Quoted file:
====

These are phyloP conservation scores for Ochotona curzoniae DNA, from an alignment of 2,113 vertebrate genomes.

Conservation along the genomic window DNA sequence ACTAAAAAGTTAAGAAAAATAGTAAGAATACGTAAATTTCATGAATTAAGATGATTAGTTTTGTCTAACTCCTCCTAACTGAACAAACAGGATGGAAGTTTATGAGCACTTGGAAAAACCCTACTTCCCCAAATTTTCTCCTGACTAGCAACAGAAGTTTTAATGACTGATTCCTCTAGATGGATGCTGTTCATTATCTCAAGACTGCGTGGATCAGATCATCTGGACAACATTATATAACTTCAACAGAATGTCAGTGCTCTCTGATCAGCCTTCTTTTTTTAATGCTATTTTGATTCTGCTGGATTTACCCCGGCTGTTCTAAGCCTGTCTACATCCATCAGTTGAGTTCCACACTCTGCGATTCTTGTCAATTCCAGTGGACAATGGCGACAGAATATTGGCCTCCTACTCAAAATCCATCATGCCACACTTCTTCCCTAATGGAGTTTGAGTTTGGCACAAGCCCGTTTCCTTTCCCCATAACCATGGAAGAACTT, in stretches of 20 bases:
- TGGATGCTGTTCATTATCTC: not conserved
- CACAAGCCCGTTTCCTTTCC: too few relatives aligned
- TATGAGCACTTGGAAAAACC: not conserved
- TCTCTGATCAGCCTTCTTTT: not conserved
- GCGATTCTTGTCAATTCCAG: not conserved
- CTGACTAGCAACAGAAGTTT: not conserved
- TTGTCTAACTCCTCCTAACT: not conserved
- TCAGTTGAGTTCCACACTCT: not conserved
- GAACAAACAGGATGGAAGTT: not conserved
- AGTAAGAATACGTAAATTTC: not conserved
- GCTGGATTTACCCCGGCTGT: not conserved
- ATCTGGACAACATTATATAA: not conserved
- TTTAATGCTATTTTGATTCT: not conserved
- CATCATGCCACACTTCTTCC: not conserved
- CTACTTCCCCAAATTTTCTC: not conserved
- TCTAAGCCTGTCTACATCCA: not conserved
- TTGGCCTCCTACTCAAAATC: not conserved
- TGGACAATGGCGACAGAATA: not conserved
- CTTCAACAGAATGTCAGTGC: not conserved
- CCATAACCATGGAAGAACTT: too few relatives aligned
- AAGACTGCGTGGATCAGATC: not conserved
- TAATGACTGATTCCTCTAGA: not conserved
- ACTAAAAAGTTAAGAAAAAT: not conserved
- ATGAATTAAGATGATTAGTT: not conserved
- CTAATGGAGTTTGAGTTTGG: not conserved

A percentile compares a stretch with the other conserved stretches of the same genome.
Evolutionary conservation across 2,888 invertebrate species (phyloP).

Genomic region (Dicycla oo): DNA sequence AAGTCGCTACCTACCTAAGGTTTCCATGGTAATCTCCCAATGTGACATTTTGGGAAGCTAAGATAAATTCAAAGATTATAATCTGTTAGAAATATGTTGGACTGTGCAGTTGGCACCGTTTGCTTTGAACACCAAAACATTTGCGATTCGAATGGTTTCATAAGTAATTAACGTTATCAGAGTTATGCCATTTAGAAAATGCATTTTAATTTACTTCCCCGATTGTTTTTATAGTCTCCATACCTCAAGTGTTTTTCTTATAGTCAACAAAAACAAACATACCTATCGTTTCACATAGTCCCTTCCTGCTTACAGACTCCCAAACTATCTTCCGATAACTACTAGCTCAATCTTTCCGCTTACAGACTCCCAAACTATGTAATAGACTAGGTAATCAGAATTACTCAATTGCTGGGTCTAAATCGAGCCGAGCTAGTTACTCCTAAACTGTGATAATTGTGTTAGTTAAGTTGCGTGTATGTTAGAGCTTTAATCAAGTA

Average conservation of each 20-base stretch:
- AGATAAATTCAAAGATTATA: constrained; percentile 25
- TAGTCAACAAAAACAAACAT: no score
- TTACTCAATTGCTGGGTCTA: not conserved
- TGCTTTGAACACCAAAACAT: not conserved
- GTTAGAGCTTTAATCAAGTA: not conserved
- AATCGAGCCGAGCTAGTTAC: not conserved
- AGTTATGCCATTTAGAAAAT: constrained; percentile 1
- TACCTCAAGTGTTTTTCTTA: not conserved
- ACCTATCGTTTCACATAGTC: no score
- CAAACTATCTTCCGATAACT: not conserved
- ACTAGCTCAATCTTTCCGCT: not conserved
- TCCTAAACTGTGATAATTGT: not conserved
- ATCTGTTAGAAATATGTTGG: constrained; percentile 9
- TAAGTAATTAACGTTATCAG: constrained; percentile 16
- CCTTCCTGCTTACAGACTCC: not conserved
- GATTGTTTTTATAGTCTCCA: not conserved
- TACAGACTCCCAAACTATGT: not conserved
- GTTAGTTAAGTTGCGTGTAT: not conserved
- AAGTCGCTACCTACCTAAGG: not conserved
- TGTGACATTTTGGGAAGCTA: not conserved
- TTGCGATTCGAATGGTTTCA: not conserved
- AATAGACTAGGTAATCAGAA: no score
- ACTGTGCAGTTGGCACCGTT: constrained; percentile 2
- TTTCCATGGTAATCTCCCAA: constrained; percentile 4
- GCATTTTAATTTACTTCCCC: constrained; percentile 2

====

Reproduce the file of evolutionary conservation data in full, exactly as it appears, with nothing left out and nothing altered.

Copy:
These are phyloP conservation scores for Ochotona curzoniae DNA, from an alignment of 2,113 vertebrate genomes.

Conservation along the genomic window DNA sequence ACTAAAAAGTTAAGAAAAATAGTAAGAATACGTAAATTTCATGAATTAAGATGATTAGTTTTGTCTAACTCCTCCTAACTGAACAAACAGGATGGAAGTTTATGAGCACTTGGAAAAACCCTACTTCCCCAAATTTTCTCCTGACTAGCAACAGAAGTTTTAATGACTGATTCCTCTAGATGGATGCTGTTCATTATCTCAAGACTGCGTGGATCAGATCATCTGGACAACATTATATAACTTCAACAGAATGTCAGTGCTCTCTGATCAGCCTTCTTTTTTTAATGCTATTTTGATTCTGCTGGATTTACCCCGGCTGTTCTAAGCCTGTCTACATCCATCAGTTGAGTTCCACACTCTGCGATTCTTGTCAATTCCAGTGGACAATGGCGACAGAATATTGGCCTCCTACTCAAAATCCATCATGCCACACTTCTTCCCTAATGGAGTTTGAGTTTGGCACAAGCCCGTTTCCTTTCCCCATAACCATGGAAGAACTT, in stretches of 20 bases:
- TGGATGCTGTTCATTATCTC: not conserved
- CACAAGCCCGTTTCCTTTCC: too few relatives aligned
- TATGAGCACTTGGAAAAACC: not conserved
- TCTCTGATCAGCCTTCTTTT: not conserved
- GCGATTCTTGTCAATTCCAG: not conserved
- CTGACTAGCAACAGAAGTTT: not conserved
- TTGTCTAACTCCTCCTAACT: not conserved
- TCAGTTGAGTTCCACACTCT: not conserved
- GAACAAACAGGATGGAAGTT: not conserved
- AGTAAGAATACGTAAATTTC: not conserved
- GCTGGATTTACCCCGGCTGT: not conserved
- ATCTGGACAACATTATATAA: not conserved
- TTTAATGCTATTTTGATTCT: not conserved
- CATCATGCCACACTTCTTCC: not conserved
- CTACTTCCCCAAATTTTCTC: not conserved
- TCTAAGCCTGTCTACATCCA: not conserved
- TTGGCCTCCTACTCAAAATC: not conserved
- TGGACAATGGCGACAGAATA: not conserved
- CTTCAACAGAATGTCAGTGC: not conserved
- CCATAACCATGGAAGAACTT: too few relatives aligned
- AAGACTGCGTGGATCAGATC: not conserved
- TAATGACTGATTCCTCTAGA: not conserved
- ACTAAAAAGTTAAGAAAAAT: not conserved
- ATGAATTAAGATGATTAGTT: not conserved
- CTAATGGAGTTTGAGTTTGG: not conserved

A percentile compares a stretch with the other conserved stretches of the same genome.
Evolutionary conservation across 2,888 invertebrate species (phyloP).

Genomic region (Dicycla oo): DNA sequence AAGTCGCTACCTACCTAAGGTTTCCATGGTAATCTCCCAATGTGACATTTTGGGAAGCTAAGATAAATTCAAAGATTATAATCTGTTAGAAATATGTTGGACTGTGCAGTTGGCACCGTTTGCTTTGAACACCAAAACATTTGCGATTCGAATGGTTTCATAAGTAATTAACGTTATCAGAGTTATGCCATTTAGAAAATGCATTTTAATTTACTTCCCCGATTGTTTTTATAGTCTCCATACCTCAAGTGTTTTTCTTATAGTCAACAAAAACAAACATACCTATCGTTTCACATAGTCCCTTCCTGCTTACAGACTCCCAAACTATCTTCCGATAACTACTAGCTCAATCTTTCCGCTTACAGACTCCCAAACTATGTAATAGACTAGGTAATCAGAATTACTCAATTGCTGGGTCTAAATCGAGCCGAGCTAGTTACTCCTAAACTGTGATAATTGTGTTAGTTAAGTTGCGTGTATGTTAGAGCTTTAATCAAGTA

Average conservation of each 20-base stretch:
- AGATAAATTCAAAGATTATA: constrained; percentile 25
- TAGTCAACAAAAACAAACAT: no score
- TTACTCAATTGCTGGGTCTA: not conserved
- TGCTTTGAACACCAAAACAT: not conserved
- GTTAGAGCTTTAATCAAGTA: not conserved
- AATCGAGCCGAGCTAGTTAC: not conserved
- AGTTATGCCATTTAGAAAAT: constrained; percentile 1
- TACCTCAAGTGTTTTTCTTA: not conserved
- ACCTATCGTTTCACATAGTC: no score
- CAAACTATCTTCCGATAACT: not conserved
- ACTAGCTCAATCTTTCCGCT: not conserved
- TCCTAAACTGTGATAATTGT: not conserved
- ATCTGTTAGAAATATGTTGG: constrained; percentile 9
- TAAGTAATTAACGTTATCAG: constrained; percentile 16
- CCTTCCTGCTTACAGACTCC: not conserved
- GATTGTTTTTATAGTCTCCA: not conserved
- TACAGACTCCCAAACTATGT: not conserved
- GTTAGTTAAGTTGCGTGTAT: not conserved
- AAGTCGCTACCTACCTAAGG: not conserved
- TGTGACATTTTGGGAAGCTA: not conserved
- TTGCGATTCGAATGGTTTCA: not conserved
- AATAGACTAGGTAATCAGAA: no score
- ACTGTGCAGTTGGCACCGTT: constrained; percentile 2
- TTTCCATGGTAATCTCCCAA: constrained; percentile 4
- GCATTTTAATTTACTTCCCC: constrained; percentile 2